Throughout your life, I bet you have heard hundreds of people mention the words cancer and chemotherapy, but have you ever wondered what this treatment does inside your body? Chemotherapy is a treatment method for cancer that involves the use of powerful drugs to kill cancer cells or stop them from growing and dividing. These drugs can be administered orally, intravenously, or through other routes and may cause various side effects due to their impact on rapidly dividing cells throughout the body. Doctors have not yet found a way to target only cancer cells. This means that chemo will attack all rapidly dividing cells including hair, the digestive system, and more. Finally, a recent study has found that chemo does not work the way that doctors have thought for many years.

Before I get into the discovery, I want to explain the process of mitosis and how cancer cells can divide so rapidly. In AP bio, we learned that mitosis is a fundamental process in cell division where a single cell divides into two identical daughter cells. It consists of several stages: prophase, Prometaphase, metaphase, anaphase, and telophase, followed by cytokinesis. During prophase, the chromosomes condense, the nuclear envelope breaks down, and spindle fibers form; in metaphase, the chromosomes align at the cell’s equator; in anaphase, sister chromatids separate and move towards opposite poles; finally, in telophase, new nuclei form around each set of chromosomes, completing the division process. In a normal cell, the rate of division is controlled by chemical signals from special proteins called cyclins. However, Cancer cells can divide without a signal; resulting in an extremely fast and dangerous pace of reproduction. For decades, researchers have believed that a class of drugs called microtubule poisons treat cancerous tumors by halting mitosis, or the division of cells. Now, a team of UW-Madison scientists has found that in patients, microtubule poisons don’t stop cancer cells from dividing. Instead, these drugs alter mitosis — sometimes enough to cause new cancer cells to die and the disease to regress. Beth Weaver, a professor in oncology and cell and regenerative biology found this discovery quite shocking. When hearing about this discovery she said “For decades, we all thought that the way paclitaxel works in patient tumors is by arresting them in mitosis. This is what I was taught as a graduate student. We all ‘knew’ this. In cells in a dish, labs all over the world have shown this. The problem was we were all using it at concentrations higher than those that get into the tumor.” With this discovery, scientists were inclined to see if other microtubule poisons work the same way. This led to an experiment conducted by Mark Burkard.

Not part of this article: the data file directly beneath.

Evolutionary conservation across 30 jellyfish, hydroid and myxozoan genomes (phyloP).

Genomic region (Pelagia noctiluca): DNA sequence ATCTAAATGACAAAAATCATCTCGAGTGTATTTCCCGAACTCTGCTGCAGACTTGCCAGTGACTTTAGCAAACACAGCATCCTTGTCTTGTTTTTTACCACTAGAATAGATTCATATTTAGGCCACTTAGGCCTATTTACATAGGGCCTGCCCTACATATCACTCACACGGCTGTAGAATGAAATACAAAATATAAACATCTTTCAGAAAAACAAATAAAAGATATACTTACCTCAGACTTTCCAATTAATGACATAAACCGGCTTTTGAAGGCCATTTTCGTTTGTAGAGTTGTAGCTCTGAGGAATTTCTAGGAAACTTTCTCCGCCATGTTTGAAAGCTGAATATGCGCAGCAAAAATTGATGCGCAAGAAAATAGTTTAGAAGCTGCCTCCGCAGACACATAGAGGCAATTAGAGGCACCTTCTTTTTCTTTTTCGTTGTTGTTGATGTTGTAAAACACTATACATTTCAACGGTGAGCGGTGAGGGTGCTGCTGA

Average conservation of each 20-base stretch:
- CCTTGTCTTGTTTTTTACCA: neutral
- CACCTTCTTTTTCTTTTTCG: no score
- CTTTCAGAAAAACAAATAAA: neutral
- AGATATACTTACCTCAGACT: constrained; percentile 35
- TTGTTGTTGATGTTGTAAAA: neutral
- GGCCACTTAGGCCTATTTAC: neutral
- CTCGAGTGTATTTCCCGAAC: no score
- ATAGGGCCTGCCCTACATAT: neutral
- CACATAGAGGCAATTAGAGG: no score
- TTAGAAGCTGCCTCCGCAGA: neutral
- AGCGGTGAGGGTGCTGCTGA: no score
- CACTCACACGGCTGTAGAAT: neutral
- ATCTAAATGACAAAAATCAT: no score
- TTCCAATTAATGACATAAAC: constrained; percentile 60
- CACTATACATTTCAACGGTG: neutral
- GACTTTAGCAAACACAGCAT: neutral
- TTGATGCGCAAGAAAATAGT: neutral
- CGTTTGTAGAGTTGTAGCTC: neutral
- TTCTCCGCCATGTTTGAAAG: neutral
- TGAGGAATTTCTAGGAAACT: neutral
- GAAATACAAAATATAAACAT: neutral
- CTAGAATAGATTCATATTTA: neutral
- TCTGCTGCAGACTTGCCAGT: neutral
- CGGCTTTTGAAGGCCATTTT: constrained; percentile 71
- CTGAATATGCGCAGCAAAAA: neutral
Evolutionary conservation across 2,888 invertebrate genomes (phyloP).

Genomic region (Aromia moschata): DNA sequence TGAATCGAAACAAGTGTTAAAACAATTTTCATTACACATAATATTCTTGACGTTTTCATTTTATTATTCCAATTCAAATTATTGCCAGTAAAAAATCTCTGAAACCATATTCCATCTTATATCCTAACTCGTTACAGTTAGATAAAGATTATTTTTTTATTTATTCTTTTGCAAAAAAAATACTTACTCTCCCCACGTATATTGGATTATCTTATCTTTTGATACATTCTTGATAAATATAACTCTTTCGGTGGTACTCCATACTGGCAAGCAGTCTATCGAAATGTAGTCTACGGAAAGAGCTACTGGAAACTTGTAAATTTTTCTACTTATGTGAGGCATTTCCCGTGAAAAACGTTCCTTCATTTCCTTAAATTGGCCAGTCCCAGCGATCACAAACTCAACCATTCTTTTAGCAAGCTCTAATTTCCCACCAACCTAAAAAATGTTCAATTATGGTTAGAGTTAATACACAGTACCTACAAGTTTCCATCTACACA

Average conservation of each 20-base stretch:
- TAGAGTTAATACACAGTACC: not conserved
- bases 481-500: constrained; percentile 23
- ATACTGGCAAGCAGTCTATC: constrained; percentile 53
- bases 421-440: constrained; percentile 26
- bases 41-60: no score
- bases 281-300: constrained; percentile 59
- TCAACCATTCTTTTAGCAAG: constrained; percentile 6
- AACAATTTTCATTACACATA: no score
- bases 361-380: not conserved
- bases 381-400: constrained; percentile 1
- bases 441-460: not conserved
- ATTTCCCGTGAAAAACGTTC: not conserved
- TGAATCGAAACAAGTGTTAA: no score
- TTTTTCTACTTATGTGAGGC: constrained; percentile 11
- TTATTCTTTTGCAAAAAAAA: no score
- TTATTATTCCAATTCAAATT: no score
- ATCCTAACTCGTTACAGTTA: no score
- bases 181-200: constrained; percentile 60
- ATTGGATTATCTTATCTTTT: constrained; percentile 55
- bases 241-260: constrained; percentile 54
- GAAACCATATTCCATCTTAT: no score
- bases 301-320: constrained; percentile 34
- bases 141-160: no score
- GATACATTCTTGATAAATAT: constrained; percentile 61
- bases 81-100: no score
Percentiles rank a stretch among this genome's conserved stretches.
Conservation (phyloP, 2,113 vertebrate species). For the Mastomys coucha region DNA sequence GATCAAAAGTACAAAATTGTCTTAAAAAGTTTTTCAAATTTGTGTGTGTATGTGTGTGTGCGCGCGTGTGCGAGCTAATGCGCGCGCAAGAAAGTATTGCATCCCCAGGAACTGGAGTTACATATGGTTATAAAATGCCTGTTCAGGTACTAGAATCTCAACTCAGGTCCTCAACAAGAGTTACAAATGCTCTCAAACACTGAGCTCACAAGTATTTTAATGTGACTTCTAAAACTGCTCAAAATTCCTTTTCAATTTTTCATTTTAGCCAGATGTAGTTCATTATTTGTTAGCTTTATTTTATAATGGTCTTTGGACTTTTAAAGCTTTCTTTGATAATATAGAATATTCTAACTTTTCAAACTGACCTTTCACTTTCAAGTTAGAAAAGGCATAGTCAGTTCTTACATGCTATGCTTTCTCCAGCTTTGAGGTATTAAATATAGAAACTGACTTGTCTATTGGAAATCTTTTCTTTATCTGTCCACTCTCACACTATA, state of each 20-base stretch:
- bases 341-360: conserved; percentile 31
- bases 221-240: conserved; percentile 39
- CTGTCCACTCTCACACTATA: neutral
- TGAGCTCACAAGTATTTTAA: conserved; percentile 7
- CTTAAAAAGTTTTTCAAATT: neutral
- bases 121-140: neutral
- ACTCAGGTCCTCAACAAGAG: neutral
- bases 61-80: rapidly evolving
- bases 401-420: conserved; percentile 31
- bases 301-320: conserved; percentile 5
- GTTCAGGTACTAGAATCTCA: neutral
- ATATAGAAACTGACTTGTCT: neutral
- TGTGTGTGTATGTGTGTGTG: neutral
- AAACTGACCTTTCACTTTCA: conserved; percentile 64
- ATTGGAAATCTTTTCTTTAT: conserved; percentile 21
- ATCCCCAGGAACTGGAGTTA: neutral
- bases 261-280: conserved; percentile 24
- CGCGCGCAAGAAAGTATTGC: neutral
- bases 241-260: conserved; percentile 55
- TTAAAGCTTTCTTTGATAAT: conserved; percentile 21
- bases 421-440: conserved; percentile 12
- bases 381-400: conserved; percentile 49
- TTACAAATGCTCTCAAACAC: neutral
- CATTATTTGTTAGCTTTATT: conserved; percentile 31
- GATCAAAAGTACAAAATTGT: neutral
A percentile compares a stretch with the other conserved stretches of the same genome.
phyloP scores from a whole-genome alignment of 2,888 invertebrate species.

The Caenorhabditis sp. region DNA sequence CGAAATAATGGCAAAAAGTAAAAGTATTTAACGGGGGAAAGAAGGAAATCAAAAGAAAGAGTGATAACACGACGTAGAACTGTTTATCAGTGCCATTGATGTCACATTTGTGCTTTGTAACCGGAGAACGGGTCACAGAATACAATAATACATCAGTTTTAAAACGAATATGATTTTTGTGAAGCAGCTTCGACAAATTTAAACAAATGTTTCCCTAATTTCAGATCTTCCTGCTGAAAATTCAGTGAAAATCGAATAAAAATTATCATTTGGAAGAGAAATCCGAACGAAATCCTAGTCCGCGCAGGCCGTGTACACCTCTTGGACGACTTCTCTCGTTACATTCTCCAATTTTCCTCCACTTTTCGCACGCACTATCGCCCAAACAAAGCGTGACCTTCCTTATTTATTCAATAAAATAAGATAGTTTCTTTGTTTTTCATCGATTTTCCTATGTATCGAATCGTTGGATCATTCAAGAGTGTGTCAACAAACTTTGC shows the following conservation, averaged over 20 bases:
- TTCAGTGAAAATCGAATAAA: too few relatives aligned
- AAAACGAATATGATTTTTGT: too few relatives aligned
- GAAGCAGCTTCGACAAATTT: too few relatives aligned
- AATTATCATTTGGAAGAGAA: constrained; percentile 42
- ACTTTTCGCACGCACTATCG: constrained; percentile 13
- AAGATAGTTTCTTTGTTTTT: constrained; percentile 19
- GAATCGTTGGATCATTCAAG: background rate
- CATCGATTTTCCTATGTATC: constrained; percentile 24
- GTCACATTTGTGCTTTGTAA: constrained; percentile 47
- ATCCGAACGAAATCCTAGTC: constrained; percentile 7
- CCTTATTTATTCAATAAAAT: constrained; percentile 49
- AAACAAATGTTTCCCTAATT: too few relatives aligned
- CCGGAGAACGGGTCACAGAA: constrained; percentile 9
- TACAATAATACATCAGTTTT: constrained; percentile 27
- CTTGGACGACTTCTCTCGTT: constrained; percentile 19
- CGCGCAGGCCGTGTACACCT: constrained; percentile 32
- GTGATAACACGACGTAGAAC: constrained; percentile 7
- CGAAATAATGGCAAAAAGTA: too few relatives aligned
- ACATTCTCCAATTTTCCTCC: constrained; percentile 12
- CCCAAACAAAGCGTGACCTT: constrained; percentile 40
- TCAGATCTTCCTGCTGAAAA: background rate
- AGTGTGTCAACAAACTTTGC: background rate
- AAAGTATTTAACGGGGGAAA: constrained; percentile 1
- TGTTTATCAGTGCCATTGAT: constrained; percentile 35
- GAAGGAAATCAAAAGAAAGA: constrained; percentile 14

Binucleated cell overlay

In Burkard’s experiment, he used tumor samples from breast cancer patients who had received standard anti-microtubule chemotherapy. They measured how much of the drugs made it into the tumors and studied how the tumor cells responded. They found that while the cells continued to divide after being exposed to the drug, they did so abnormally. This abnormal division can lead to tumor cell death. In normal cell division, a cell’s chromosomes are split into two identical sets. Shockingly, weaver and her colleagues found that microtubule poisons cause abnormalities that lead cells to form three, four, or even five poles during mitosis while still only creating one copy of chromosomes. This then forces the chromosomes to be pulled in more than two directions causing the genome to scramble.”So, after mitosis you have daughter cells that are no longer genetically identical and have lost chromosomes,” Weaver says. “We calculated that if a cell loses at least 20% of its DNA content, it is very likely going to die.”. This experiment was crucial to the development of cancer treatment because it was able to take the scientists off the path of attempting to completely stop mitosis and instead has them attempting to screw it up. With this new finding, what else do you think scientists have missed in some of their treatments?